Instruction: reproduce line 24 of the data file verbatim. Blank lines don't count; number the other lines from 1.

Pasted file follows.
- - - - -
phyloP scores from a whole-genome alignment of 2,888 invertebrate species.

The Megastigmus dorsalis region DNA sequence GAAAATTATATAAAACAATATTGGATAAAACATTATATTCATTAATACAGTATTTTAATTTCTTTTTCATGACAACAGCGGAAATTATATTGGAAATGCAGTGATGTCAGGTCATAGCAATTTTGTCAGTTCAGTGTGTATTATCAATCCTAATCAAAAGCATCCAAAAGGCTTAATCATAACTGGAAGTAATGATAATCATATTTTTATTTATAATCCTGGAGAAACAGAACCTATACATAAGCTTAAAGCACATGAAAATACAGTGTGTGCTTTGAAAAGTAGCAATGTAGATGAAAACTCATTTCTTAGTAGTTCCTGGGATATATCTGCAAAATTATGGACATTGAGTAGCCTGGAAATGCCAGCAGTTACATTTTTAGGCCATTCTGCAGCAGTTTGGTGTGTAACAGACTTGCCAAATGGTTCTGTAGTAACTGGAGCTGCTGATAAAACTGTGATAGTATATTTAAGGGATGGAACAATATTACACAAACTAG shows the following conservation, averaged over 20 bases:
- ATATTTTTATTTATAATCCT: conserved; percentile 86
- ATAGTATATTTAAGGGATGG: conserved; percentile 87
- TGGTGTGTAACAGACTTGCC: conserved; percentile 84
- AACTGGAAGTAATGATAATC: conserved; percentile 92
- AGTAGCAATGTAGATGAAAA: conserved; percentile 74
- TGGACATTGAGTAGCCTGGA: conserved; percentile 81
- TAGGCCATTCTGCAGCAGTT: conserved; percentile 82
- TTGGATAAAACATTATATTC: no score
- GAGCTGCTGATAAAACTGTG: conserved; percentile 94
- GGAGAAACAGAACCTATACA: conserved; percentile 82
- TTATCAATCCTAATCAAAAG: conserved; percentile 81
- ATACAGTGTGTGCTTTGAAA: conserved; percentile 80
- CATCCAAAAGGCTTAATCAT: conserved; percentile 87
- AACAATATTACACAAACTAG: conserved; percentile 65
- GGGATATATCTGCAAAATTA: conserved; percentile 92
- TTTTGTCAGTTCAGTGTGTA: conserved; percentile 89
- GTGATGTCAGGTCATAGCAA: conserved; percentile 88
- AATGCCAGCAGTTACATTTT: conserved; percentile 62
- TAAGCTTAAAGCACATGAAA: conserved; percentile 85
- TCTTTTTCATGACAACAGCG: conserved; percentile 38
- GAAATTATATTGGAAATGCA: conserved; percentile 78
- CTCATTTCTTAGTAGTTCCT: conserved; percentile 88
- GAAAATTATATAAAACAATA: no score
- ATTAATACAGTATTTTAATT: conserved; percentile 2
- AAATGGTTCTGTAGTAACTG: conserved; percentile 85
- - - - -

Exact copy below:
- CTCATTTCTTAGTAGTTCCT: conserved; percentile 88